Gone with the Windmill: Visiting one of Herts most intriguing homes
- Credit: Archant
I’ve visited properties that have come with waterwheels, turrets, private lakes, water towers and forests; homes built entirely of glass, or without a single dab of paint in them; haunted houses even (ghost sighting included). My latest junket has taken me to Windmill House, in Arkley, Hertfordshire.
This home does what it says on the tin - it comes with a windmill. A tall, stunning piece of architecture that stands proudly across the lawn from the main house. And in this age of turbines, one might expect a windmill to be a battered old thing, wooden and creaking in the...well, wind. The kind of thing a mob of angry villagers would chase the local witch into before setting alight to it in the 18th century.
But not this one. Arkley Windmill is in impeccable condition and is a sight to behold.
Also referred to as Barnet Gate Mill, it was built in 1826 and is one of the oldest in the south of England. The First World War brought about the end of its ‘career’ as a working mill, but did not leave it derelict. It’s actually been bestowed with a lot of tender attention, and been through two renovation projects in its time.
Perhaps it has helped that the late Bernard McNicholas, known well in the construction industry, had been in ownership of Windmill House up until his death. Before him, it was taken under the wing of a man named William Booth.
You may also want to watch:
Originally in the place of Windmill House stood the mill house which Booth tore down in 1929 and replaced with the current structure. This was built in the Arts and Crafts style, and the windmill’s renovation was concurrently executed as well. This was conducted by Thomas Hunt, a millwright from Soham who gave it a new cap, fitted a new fantail and built the present gallery. At some point around this period, the number of sails were reduced from four to just two. Perhaps this was spurred by the fact that steam was added as a secondary power source for the sails in 1895, meaning that it didn’t rely solely on the wind.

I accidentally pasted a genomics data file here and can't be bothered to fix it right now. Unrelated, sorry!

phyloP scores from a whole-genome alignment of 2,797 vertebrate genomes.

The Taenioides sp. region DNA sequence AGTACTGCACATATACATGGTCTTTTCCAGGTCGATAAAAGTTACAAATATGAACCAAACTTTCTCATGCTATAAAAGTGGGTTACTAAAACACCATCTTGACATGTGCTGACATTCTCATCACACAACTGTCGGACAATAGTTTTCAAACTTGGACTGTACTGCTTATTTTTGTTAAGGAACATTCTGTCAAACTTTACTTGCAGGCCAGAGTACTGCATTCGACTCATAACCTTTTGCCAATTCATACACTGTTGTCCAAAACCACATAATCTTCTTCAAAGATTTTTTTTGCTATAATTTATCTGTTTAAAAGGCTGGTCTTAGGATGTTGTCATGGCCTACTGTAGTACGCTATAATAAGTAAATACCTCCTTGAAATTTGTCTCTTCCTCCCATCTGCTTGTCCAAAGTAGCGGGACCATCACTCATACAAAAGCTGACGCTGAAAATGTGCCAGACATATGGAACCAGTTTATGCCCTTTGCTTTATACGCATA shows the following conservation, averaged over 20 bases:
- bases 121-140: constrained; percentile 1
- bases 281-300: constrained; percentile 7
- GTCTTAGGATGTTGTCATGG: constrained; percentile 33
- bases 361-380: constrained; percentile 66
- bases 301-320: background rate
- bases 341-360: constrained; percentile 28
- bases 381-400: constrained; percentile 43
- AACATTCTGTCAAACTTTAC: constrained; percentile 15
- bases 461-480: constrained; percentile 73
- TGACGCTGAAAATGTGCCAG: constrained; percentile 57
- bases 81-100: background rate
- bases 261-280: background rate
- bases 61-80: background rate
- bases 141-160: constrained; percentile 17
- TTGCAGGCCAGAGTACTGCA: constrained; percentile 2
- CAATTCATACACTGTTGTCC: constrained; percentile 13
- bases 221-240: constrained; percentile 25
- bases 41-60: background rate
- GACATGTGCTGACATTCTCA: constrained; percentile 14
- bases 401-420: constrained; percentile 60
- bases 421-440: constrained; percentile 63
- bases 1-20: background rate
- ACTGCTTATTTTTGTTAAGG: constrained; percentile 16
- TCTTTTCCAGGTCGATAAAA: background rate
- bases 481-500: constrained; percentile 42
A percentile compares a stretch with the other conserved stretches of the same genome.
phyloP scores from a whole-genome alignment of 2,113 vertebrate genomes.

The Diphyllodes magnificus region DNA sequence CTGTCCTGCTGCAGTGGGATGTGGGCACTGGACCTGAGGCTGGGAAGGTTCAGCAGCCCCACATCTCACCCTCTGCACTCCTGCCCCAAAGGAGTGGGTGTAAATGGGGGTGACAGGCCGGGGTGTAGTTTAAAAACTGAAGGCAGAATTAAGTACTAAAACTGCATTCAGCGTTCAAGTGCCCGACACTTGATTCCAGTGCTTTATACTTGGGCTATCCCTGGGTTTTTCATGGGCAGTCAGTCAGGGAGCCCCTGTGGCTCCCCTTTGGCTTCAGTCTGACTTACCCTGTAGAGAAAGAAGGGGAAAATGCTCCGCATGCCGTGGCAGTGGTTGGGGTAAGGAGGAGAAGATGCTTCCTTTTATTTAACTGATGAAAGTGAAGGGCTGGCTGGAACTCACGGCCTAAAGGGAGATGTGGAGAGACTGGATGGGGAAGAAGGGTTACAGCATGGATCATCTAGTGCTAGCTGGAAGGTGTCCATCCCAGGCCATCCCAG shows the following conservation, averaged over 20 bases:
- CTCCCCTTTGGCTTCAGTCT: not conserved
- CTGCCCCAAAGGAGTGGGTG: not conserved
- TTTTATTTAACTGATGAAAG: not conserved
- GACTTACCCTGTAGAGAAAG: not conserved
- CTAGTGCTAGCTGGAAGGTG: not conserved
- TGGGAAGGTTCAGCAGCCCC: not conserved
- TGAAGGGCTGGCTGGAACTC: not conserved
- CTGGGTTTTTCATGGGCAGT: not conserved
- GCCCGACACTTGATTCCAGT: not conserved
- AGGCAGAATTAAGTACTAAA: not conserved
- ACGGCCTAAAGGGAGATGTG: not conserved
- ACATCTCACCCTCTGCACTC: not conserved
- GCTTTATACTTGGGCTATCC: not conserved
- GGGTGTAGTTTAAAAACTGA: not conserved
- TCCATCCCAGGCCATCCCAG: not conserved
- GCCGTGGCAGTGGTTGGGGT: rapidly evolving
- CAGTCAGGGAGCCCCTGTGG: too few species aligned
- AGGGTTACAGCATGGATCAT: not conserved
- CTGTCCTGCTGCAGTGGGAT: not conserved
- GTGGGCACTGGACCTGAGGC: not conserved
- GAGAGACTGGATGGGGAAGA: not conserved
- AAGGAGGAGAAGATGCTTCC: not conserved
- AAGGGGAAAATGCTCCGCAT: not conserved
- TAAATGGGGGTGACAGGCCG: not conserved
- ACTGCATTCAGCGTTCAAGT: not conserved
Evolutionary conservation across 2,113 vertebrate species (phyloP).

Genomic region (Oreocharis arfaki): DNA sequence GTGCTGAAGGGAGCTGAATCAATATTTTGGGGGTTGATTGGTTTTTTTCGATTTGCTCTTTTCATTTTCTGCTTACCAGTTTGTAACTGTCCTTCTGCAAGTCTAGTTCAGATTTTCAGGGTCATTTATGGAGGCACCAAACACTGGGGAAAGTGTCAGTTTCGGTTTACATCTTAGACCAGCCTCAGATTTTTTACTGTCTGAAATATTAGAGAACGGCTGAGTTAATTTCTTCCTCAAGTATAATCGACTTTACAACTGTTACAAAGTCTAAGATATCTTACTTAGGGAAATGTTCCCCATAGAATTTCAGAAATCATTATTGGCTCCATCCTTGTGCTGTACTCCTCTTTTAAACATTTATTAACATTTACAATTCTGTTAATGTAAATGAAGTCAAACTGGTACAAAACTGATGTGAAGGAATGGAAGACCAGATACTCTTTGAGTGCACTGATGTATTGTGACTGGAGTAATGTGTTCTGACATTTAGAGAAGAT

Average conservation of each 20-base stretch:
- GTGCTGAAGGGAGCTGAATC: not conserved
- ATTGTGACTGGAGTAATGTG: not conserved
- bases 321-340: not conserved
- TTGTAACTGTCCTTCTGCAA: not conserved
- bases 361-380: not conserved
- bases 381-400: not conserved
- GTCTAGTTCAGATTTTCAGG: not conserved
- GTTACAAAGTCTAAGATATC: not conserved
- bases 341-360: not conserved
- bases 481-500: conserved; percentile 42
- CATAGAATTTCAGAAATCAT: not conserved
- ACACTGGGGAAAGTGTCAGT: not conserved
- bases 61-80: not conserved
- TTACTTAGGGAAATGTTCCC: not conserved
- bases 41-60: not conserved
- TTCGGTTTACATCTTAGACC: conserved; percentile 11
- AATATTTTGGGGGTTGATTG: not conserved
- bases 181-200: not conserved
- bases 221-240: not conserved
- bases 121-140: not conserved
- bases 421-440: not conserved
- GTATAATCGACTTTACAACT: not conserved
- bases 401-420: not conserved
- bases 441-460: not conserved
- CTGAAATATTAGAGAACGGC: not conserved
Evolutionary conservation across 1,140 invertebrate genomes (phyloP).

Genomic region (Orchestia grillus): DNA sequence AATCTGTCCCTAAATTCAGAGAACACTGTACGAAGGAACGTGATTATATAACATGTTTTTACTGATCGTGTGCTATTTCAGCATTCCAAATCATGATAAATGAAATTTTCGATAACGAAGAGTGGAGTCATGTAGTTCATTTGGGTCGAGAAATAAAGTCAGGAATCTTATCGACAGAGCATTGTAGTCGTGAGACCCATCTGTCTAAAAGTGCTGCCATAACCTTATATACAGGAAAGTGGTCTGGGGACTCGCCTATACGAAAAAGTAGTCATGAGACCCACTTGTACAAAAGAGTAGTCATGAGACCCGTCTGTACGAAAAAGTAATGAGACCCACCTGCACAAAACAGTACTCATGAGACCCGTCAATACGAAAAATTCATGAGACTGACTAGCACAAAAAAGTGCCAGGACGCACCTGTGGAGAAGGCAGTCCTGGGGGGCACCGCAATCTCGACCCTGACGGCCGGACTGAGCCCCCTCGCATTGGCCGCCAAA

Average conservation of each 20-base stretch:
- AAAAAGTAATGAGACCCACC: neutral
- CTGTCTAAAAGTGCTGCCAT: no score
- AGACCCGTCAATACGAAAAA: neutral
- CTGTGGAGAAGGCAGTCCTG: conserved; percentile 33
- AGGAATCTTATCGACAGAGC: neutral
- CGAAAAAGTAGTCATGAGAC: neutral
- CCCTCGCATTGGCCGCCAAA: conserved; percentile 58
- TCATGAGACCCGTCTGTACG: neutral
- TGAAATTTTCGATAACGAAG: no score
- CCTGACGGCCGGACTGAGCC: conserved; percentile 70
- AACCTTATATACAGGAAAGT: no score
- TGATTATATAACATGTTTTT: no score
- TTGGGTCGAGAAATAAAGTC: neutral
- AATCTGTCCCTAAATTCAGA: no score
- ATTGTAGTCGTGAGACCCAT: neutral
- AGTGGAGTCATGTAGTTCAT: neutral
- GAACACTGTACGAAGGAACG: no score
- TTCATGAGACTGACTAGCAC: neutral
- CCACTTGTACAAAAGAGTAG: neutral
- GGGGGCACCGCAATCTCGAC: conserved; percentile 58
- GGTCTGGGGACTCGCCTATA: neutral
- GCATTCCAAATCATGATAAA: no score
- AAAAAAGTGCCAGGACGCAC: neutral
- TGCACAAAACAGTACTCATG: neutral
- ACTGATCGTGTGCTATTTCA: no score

By the 1970s it was owned by the McNicholas family who re-added the missing sails and refreshed the interior.
- 1 April 12: Your guide to what can open from Monday when COVID lockdown rules ease
- 2 The latest court results for the St Albans area
- 3 What are the district's best pub gardens to visit from April 12?
- 4 Shop Local: Mums team up for pop-up opening on April 12
- 5 Turning over a new leaf as lockdown ends
- 6 Food, glorious food! Tom Kerridge's tasty menus announced for Alfresco Diner in St Albans
- 7 Doors opening again for Harpenden retailers on April 12
- 8 St Albans Rainbow Trail Easter competition raises funds for Home-Start Herts
- 9 Community opens book shed to share the gift of reading
- 10 'Hero without a cape' comes to the aid of Park Street resident
Despite the care that has been given to the windmill, it’s not actually part of the living quarters. If anything, it’s more of an over-dramatic garden ornament or something for the kids to play in.
Inside the main house you’ll find all you need for rather luxuriant living: an enclosed swimming pool with accompanying gym, jacuzzi, steam room and twin changing rooms, a triple aspect living room and a wine room. There’s also a detached cottage in the grounds.
Windmill House is on the market through Statons (with a guide price of £9m) who declare it to be “one of the most iconic country houses located on the South Hertfordshire border”. The windmill itself is Grade II listed, as is the timber-framed barn, also set in the property’s 6 acres. The grounds also include two lakes with water fountains, a rose garden and a tennis court.
Having such a relic of architecture in your possession is a pretty nifty thing - especially if it’s in the vintage style that Arkley is. For starters, windmills are a rarity. While the total number of wind-powered mills in Europe is estimated to have been around 200,000 at its peak, there were 500,000 waterwheels in comparison.
The purpose of the windmill was to generate power in areas lacking in water sources, or where rivers would freeze in the winter. The industrial revolution saw water and wind power decline in place of steam and internal combustion engines. Windmills were still erected throughout the 19th century, but that’s where it stopped. Today, they are commonly preserved for their historic value, much like Arkley has been.
And now, Arkley Windmill is on the lookout for someone new to care for it.